How to Create User Friendly Web Sites | 3
How to Create User Friendly Web Sites
Design for Your Audience's Connection Speed
Statistics show that almost half of Web users still have dial-up Internet access, especially at home. While this proportion is dropping as more and more users get broadband access, it's important to keep in mind that many of your site's users still have slow connection speeds.
Connections may be slow even in broadband situations, such as in wireless connections, or in educational institutions, where response times can be slow due to factors such as bandwidth sharing, servers, and filters. Many media files are big and take a long time to download. Even with broadband connections, participants in our studies complained about slow download times and often abandoned a site or video because it took too long to load.
Bottom line: Optimize file sizes and minimize loading time. Even if you have designed a useful and intuitive interface, long response times can doom your project.
Provide a Simple and Accurate Loading-Status Indicator
You can often minimize people's impatience during long downloads simply by having a status indicator to provide visual feedback. A well-designed indicator reduces the perceived loading time because people see the progress and know what to expect. Keep it simple. It's most helpful to show the actual percentage of data transferred (for example, "50% loaded") so that users can assess how much more time the download will take. Impatient users leave sites that don't provide adequate feedback, often assuming the site is down because the page appears frozen. If they can see that the site is working, they tend to wait longer.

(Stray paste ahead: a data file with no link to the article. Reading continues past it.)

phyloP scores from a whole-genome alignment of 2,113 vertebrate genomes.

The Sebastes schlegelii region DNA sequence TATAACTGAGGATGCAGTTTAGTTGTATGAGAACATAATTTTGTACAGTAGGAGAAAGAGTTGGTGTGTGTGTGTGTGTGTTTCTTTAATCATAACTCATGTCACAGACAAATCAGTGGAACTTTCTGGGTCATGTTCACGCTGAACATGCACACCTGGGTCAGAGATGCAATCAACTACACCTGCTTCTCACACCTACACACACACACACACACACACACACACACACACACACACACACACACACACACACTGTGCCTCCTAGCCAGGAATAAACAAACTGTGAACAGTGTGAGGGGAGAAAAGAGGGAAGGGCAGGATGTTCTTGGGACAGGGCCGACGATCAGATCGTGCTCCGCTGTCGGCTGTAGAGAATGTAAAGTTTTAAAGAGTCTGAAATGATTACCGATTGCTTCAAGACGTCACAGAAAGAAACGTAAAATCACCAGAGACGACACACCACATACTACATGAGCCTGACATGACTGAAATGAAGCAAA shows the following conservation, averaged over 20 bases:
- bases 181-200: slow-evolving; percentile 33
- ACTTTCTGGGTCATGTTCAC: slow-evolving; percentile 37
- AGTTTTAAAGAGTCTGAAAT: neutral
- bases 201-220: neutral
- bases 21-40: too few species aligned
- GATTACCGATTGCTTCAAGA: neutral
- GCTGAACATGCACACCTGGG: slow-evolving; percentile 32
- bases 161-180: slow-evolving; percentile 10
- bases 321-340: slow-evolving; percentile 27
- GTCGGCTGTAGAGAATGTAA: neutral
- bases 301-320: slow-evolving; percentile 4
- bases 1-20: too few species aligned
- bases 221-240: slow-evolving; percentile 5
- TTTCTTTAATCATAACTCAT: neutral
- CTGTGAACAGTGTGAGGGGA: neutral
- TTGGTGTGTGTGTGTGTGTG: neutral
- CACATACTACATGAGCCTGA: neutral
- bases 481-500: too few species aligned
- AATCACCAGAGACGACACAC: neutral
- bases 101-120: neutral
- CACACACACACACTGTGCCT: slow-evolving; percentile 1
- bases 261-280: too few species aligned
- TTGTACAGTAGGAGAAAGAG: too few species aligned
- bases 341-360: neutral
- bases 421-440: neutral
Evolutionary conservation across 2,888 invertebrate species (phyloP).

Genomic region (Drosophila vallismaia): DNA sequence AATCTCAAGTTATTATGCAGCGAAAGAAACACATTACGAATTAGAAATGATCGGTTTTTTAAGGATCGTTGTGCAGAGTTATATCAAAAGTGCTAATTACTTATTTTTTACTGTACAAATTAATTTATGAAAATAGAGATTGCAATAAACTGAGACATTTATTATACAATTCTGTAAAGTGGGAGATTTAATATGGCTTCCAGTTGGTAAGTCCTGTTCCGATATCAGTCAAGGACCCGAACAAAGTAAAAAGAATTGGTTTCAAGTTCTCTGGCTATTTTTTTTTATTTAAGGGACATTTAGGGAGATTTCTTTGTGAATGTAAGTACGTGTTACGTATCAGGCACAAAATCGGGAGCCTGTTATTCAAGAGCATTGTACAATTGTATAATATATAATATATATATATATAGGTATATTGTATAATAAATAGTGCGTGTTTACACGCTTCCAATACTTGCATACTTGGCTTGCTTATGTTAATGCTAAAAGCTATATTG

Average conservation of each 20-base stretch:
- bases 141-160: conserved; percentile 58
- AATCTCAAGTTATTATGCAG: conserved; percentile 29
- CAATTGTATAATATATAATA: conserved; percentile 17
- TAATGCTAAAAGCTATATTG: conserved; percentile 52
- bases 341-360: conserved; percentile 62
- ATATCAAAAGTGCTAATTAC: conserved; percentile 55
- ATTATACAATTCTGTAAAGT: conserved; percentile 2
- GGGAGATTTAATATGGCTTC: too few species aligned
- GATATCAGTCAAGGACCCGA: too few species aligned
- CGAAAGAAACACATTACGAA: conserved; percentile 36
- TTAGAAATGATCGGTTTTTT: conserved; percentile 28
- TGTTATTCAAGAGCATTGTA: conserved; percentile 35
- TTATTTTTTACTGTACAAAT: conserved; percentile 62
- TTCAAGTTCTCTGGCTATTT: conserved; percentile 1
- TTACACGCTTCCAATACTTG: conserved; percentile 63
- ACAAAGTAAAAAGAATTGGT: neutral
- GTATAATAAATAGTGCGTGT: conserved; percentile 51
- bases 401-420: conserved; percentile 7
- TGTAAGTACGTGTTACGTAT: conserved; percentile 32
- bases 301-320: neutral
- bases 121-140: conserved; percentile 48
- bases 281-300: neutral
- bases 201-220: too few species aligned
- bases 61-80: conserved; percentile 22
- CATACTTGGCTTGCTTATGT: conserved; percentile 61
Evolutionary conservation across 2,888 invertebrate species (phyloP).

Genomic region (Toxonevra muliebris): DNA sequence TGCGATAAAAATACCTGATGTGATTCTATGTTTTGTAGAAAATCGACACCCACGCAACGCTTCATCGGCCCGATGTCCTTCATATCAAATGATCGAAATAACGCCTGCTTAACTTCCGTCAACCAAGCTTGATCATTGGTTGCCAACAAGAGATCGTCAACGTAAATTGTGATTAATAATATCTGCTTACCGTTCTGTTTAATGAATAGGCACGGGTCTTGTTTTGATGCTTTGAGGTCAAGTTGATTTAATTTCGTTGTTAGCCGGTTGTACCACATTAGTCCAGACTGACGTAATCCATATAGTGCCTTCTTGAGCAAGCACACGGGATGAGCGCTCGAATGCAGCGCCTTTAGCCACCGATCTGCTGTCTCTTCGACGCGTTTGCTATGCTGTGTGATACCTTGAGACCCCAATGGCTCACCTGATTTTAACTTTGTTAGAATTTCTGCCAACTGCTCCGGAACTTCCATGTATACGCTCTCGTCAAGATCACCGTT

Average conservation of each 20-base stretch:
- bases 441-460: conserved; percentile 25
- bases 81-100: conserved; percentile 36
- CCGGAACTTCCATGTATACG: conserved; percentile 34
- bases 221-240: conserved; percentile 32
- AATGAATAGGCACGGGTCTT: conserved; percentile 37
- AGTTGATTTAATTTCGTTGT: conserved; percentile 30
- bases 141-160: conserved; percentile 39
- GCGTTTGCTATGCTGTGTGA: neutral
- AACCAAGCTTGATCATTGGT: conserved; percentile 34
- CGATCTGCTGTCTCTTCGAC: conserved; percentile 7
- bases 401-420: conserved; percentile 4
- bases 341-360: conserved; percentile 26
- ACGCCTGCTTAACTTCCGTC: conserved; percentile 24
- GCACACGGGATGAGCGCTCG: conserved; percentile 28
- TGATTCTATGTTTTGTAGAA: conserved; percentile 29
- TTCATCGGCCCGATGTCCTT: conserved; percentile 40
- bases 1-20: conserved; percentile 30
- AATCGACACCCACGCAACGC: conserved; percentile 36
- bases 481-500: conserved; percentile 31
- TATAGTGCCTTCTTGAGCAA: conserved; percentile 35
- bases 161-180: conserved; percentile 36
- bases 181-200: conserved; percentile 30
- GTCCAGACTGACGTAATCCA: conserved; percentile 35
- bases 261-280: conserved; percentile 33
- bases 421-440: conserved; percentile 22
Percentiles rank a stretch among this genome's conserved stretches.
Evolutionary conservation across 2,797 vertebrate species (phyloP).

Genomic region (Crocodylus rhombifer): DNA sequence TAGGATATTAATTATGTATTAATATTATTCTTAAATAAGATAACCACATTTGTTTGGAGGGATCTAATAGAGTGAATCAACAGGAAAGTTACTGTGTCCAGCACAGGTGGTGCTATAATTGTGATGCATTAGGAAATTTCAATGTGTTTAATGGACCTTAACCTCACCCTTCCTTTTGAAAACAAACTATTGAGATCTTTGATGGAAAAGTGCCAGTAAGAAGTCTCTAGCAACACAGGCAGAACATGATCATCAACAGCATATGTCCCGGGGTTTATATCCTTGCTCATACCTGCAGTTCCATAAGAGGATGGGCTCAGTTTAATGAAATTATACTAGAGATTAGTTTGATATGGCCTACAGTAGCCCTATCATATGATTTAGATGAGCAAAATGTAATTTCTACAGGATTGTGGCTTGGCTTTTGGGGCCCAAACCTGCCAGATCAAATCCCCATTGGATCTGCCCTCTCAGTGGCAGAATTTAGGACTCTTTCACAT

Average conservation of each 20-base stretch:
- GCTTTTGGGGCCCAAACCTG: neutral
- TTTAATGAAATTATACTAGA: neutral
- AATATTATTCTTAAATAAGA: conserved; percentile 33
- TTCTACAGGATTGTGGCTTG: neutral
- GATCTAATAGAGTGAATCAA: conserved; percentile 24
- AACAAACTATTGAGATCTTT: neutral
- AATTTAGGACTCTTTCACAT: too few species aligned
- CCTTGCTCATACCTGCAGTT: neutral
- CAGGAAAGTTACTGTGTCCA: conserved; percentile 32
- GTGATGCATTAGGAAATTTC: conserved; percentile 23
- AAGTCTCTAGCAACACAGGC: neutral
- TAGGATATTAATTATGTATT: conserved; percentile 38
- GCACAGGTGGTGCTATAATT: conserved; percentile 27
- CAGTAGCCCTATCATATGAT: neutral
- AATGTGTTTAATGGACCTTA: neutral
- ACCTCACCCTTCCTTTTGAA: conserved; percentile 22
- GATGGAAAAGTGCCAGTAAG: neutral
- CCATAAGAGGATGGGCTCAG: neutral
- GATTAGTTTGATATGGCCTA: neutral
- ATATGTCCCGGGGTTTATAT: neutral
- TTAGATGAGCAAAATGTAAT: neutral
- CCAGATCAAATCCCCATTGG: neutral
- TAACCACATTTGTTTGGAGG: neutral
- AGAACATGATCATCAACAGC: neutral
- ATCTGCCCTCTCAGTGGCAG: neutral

The information in this dialog box is vague and there's no animation or status indicator to let people know the system is working. It's impossible to tell how long the process will take or if the pictures are actually loading.
Travelocity doesn't have a status indicator. It's difficult to tell how long the process will take, but the twinkling stars give people some hope that the system is working. This is not a huge problem if the process is relatively quick. However, for long wait times, having an accurate indicator would minimize the perceived time, and people would be more likely to continue waiting.
Created: March 27, 2003
Revised: May 29, 2006